HALEU Energy Fuel Inc., a subsidiary of NANO Nuclear Energy Inc., is focused on the development and manufacture of High-Assay Low-Enriched Uranium (HALEU) for its reactors, and other SMR and microreactor companies. Given the current nuclear fuel landscape, HALEU Energy Fuel has identified major challenges for fueling its anticipated advanced portable microreactors and is looking to invest its resources into developing fabrication facilities to produce HALEU fuel suited for both its reactor operations, and other upcoming and emerging reactor companies.

What is HALEU?

High-Assay Low-Enriched Uranium


HALEU is uranium that has been enriched so that the concentration of the fissile isotope U-235 is between 5 and 19.9 percent of the mass of the fuel (uranium-235 is the main fissile isotope that produces energy during a chain reaction.)

HALEU fuel has many advantages that improve reactor performance and is required for most U.S. advanced reactors to achieve smaller designs that get more power per unit of volume. HALEU will also allow developers to optimize their systems for longer life cores, increased efficiencies and better fuel utilization.

Developing Advanced Reactors 

More than 20 U.S. companies are developing advanced reactors that will change the way we think about the nuclear industry.
The majority of these designs will require a fuel that isn’t yet available at a commercial scale. These companies can’t bring
their reactors to life without HALEU!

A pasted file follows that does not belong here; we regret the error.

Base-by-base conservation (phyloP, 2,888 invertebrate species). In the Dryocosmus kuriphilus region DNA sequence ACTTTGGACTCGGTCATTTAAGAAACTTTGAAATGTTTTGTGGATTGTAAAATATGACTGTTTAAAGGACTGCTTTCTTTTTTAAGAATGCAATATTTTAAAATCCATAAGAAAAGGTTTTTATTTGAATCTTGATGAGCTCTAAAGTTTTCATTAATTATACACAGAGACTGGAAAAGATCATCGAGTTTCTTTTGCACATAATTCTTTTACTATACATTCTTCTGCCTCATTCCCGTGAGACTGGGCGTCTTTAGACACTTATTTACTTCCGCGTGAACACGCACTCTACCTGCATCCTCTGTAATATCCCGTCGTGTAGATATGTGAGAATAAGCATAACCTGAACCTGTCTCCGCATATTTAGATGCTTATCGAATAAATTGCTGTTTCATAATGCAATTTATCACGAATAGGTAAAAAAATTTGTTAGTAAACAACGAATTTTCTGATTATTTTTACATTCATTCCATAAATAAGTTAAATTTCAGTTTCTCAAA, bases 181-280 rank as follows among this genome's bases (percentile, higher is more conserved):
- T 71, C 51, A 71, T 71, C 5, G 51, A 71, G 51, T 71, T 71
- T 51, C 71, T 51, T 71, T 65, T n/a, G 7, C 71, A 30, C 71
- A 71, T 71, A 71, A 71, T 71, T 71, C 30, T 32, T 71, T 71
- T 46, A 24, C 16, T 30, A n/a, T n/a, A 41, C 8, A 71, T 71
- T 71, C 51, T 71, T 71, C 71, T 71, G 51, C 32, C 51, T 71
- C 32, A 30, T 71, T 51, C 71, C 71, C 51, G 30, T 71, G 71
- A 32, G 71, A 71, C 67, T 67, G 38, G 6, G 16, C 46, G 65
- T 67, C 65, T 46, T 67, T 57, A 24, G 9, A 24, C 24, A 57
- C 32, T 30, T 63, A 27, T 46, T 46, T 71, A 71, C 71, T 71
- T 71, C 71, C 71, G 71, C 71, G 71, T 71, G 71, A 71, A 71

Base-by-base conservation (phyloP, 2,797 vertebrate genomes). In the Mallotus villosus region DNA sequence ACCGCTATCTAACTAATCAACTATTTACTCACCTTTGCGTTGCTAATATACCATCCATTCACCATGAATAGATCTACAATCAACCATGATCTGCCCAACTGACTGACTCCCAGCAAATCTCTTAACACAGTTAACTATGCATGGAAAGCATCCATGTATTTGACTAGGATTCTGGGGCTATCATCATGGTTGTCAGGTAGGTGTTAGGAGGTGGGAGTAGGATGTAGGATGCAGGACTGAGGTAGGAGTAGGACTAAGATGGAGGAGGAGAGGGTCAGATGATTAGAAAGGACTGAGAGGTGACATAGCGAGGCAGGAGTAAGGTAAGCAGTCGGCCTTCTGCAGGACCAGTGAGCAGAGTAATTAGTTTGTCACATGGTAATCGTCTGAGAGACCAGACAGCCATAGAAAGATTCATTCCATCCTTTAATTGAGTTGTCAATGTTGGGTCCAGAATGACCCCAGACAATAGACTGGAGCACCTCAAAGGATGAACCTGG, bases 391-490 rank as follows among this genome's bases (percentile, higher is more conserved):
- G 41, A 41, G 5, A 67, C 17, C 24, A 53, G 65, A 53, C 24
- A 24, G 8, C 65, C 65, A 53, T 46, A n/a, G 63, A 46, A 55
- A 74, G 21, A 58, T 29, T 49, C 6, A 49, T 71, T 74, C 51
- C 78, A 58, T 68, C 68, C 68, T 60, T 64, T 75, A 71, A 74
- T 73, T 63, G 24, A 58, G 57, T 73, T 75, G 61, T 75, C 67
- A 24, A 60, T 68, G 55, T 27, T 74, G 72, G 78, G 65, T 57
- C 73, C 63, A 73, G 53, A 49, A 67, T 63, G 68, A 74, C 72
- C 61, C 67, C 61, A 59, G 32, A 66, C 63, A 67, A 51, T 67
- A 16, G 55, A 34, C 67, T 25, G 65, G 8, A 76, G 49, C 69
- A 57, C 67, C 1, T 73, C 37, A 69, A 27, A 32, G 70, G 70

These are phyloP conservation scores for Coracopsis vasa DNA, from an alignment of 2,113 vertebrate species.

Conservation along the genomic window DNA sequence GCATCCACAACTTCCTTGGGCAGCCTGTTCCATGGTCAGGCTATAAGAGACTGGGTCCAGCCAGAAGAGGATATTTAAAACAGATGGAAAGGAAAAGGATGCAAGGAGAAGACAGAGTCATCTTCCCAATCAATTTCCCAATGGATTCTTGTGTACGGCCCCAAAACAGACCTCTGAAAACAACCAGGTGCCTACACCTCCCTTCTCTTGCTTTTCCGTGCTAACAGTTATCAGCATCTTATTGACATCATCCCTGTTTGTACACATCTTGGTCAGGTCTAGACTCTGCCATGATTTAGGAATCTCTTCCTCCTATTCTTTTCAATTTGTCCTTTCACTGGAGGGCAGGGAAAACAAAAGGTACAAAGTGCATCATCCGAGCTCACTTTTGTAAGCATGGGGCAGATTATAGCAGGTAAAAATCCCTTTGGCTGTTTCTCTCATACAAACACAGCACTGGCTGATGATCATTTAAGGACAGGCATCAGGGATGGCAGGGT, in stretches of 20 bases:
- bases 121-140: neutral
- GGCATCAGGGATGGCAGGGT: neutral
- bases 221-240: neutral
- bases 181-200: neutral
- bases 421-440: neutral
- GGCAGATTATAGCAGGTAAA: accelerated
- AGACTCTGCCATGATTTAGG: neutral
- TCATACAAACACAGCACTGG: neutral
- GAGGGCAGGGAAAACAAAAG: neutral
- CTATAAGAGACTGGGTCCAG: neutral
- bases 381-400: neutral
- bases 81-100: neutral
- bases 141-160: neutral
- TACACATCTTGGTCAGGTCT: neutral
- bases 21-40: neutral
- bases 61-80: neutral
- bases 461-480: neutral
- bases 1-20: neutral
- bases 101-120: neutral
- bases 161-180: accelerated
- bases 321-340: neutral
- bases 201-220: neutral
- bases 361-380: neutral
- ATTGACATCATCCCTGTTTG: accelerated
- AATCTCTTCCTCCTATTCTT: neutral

Demand for Nuclear Power

The global market for nuclear power could triple by 2050.

It is estimated that around 16% of all new electricity demand could be served by nuclear power by 2050, under baseline assumptions of 20% of new demand supplied by nuclear in Green countries, 10% in Light Green, and 5% in Yellow.

This percentage of new demand would imply new nuclear generation in the amount of 4,000 TWh annually, and roughly correlate to a potential market size of ~$360 billion per year based on a tariff of $90/MWh.

The War in Ukraine

The war is expected to help revitalize the West’s uranium mining industry, which crashed in the 1980s due to a number of factors and has been in decline ever since, as utilities turned to cheaper foreign sources, including Russia, Kazakhstan, Canada and Australia.

“If we don’t proactively take the steps now to ensure a sufficient and diverse supply of HALEU, then reactor demonstration and deployment projects, like those funded in the Bipartisan Infrastructure Law, won’t be fuelled in time to help us slow the impacts of climate change”

Kathryn Huff
Principal Deputy Assistant Secretary for Nuclear Energy

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